nigitmare-deactivated20140115 asked: oh noooo, a painting or presentation about a historical figure is cropped to focus on the historical figure...
OMG YOU’RE RIGHT
We totally can learn much more about History and Art History from this:
Than we can from this:
I mean, what about this guy???? He’s totally from history!!!
But actually this work is about revolutionizing military painting because this is The Surrender of Breda by Diego Velasquez
Or, let’s talk about Luis Sotelo the Franciscan Monk! Did you know he traveled literally around the world??? He’s so great! So learned! Just look at him from this painting held in the Vatican!!!!!!
But hey let’s NOT talk about the only reason he ever went anywhere, which was because he was accompanied by Hasekura Tsunenaga and his retinue, who were secret Japanese ambassadors to the Pope in Rome, which is where and why they were painted at all:
Are we getting any clearer yet?
I get why people want to see images that focus on who the text is about, but seriously (and this is going to sound terrible because of my ignorance beforehand), I had no idea that Japanese people set foot in Rome during medieval times before I saw this post. That is how much context was lost by the cropping of that image. And for fuck’s sake, it’s not like educators can’t show a 2nd damn slide with the whole image.
And I’m not even the one who bolded the above, for a change. :) Also, exactly.
As others have mentioned (including myself in the op), these are all “historical figures”. Which figures are chosen to represent different things in different lecture materials, handouts, and PowerPoints are important, because the strongly influence our ideas of what a “default” person of a particular area, time period, or event looked like.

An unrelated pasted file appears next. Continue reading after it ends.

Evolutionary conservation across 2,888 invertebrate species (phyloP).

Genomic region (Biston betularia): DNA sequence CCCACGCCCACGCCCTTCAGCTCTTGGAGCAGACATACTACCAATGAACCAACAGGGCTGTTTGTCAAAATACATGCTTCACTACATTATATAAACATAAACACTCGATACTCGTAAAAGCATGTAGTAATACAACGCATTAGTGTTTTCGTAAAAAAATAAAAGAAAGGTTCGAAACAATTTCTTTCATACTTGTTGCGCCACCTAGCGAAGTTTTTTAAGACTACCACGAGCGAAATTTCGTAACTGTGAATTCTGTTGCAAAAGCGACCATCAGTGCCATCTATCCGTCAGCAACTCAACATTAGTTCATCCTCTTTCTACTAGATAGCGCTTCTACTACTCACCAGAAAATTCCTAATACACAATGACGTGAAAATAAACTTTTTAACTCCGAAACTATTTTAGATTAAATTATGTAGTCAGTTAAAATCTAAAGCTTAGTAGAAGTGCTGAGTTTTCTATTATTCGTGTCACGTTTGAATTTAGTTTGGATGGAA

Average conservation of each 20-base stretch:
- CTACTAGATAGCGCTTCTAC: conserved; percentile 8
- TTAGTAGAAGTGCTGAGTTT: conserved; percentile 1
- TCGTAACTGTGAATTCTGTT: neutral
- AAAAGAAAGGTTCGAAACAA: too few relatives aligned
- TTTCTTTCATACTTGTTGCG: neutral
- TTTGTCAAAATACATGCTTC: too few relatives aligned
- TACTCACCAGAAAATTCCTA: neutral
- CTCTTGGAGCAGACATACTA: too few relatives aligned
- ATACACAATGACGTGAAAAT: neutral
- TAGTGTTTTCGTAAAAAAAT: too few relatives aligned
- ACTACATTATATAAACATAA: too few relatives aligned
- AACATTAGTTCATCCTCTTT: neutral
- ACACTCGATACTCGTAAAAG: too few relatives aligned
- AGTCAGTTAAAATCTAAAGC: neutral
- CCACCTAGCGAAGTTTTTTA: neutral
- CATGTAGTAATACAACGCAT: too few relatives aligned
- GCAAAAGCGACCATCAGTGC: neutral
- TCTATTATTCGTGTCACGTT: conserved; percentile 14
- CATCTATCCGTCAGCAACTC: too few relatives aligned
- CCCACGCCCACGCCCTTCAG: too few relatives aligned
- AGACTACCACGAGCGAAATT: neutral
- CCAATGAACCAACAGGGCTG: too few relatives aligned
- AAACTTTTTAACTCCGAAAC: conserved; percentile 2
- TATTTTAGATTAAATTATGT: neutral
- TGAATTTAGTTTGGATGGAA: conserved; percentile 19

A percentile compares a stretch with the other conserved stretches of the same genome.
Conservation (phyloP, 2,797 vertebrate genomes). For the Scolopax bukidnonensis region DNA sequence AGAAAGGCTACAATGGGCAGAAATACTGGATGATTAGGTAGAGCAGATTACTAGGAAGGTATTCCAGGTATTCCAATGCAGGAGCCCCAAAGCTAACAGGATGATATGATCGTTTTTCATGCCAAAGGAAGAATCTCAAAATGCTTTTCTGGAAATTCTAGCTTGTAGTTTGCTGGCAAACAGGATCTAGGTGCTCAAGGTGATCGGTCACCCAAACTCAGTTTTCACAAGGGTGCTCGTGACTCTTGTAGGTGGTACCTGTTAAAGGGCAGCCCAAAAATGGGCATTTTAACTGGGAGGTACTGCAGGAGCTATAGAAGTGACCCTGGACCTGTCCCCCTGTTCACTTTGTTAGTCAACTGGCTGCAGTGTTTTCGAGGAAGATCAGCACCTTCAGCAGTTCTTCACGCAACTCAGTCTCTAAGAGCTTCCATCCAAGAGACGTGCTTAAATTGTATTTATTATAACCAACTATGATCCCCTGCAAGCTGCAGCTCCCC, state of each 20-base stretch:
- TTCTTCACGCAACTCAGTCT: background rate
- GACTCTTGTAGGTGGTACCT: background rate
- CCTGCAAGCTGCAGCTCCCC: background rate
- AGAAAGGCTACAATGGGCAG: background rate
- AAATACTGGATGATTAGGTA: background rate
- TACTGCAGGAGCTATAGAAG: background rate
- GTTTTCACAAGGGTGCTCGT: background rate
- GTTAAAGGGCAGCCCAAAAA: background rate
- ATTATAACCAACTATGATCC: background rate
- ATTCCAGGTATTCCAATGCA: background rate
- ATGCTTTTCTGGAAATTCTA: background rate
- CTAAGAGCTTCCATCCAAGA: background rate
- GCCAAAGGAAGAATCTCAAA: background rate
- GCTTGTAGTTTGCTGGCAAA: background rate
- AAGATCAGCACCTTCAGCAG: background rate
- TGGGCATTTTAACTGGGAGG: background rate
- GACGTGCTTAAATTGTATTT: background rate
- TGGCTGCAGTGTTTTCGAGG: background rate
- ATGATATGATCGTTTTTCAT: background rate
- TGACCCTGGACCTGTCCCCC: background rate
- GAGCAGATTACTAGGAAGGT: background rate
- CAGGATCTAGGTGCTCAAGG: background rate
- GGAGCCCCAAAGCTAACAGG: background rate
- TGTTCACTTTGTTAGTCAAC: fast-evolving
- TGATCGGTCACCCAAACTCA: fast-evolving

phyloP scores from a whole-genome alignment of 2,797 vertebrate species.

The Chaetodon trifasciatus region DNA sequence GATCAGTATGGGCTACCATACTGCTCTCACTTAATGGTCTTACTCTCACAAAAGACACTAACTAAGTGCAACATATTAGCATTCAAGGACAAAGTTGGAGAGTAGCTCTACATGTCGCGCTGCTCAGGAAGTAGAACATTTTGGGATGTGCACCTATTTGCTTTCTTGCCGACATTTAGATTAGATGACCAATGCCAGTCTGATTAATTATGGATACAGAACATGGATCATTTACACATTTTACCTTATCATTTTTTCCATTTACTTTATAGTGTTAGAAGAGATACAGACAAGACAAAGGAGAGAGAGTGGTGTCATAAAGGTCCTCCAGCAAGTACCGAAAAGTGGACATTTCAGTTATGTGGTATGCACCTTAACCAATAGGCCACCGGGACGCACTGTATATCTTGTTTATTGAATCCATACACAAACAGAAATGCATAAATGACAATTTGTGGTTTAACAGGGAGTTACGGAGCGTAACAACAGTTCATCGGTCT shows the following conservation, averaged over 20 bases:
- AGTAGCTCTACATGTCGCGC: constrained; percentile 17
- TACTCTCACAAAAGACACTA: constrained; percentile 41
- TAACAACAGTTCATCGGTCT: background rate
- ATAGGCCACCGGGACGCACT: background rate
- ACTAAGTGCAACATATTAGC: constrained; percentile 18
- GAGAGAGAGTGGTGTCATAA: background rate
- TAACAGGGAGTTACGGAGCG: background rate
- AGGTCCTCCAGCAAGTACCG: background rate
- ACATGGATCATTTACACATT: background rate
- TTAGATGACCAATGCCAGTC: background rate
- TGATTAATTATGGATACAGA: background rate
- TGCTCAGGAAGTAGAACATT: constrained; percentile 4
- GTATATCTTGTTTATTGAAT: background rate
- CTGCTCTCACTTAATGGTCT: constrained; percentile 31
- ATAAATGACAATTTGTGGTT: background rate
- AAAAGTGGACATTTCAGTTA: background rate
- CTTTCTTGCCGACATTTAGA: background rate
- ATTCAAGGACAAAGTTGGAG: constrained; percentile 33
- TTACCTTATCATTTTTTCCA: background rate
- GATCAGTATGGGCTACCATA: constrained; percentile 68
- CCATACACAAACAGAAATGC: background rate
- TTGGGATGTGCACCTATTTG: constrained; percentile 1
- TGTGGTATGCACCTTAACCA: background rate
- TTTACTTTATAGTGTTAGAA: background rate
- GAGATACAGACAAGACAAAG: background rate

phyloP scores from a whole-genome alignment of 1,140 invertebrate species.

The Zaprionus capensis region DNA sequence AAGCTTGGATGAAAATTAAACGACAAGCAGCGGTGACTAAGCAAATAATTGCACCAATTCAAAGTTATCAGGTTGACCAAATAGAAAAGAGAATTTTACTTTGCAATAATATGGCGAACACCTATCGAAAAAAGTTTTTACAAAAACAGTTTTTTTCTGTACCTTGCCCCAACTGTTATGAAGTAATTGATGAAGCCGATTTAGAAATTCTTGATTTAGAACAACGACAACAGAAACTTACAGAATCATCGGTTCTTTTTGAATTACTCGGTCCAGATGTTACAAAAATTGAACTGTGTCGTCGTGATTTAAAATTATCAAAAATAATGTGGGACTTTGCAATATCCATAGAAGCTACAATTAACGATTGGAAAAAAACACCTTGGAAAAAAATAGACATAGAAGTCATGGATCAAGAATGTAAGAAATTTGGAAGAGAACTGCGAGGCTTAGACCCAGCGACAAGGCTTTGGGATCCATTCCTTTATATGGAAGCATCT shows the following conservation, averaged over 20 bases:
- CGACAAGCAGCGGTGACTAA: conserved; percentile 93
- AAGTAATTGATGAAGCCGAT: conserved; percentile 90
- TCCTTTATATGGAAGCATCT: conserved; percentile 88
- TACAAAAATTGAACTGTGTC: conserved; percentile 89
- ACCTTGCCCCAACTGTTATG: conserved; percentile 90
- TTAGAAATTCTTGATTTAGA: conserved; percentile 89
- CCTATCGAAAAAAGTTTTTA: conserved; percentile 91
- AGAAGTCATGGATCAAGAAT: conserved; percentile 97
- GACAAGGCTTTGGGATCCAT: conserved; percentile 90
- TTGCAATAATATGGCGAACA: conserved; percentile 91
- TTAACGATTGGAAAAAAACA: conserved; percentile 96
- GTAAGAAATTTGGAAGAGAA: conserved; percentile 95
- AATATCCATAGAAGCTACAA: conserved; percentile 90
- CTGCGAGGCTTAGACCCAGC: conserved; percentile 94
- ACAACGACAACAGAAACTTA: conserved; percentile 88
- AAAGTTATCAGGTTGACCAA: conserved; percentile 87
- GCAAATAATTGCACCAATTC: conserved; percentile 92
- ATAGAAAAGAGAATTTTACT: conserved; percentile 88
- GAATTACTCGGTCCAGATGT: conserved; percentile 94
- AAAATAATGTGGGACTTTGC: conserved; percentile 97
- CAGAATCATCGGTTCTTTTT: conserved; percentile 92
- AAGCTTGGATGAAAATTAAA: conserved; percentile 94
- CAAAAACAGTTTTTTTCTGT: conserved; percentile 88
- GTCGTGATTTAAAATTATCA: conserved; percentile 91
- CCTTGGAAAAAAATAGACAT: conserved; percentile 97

Say you’re in a Western Civ class, and your prof gives a quick rundown on Rubens. What do you think you’ll see at the header of the slide as a "typical" Rubens? (both are cropped)
What about Rubens’ studies? Which one is “Study: Head of a Woman”? (full images)
All four are in fact, pretty typical of Rubens’ work.
I just wonder what kind of discussion would happen in the classroom depending on which image was used.
All of this.
Also, just thought I’d add that Japanese envoys made it all the way to Spain, and some of the members stayed behind, starting their own families there. Wikipedia says that there’s still around 700 people with the surname Japón, which identifies them as descendents of the Japanese envoys that stayed behind.
Though this was in the Late Renaissance, I think it’s still worth mentioning, especially since Japan is associated so strongly with being insular. There was a time when Japan was much more open to worldwide relationships, and Japan reached far and wide in seeking out those relationships.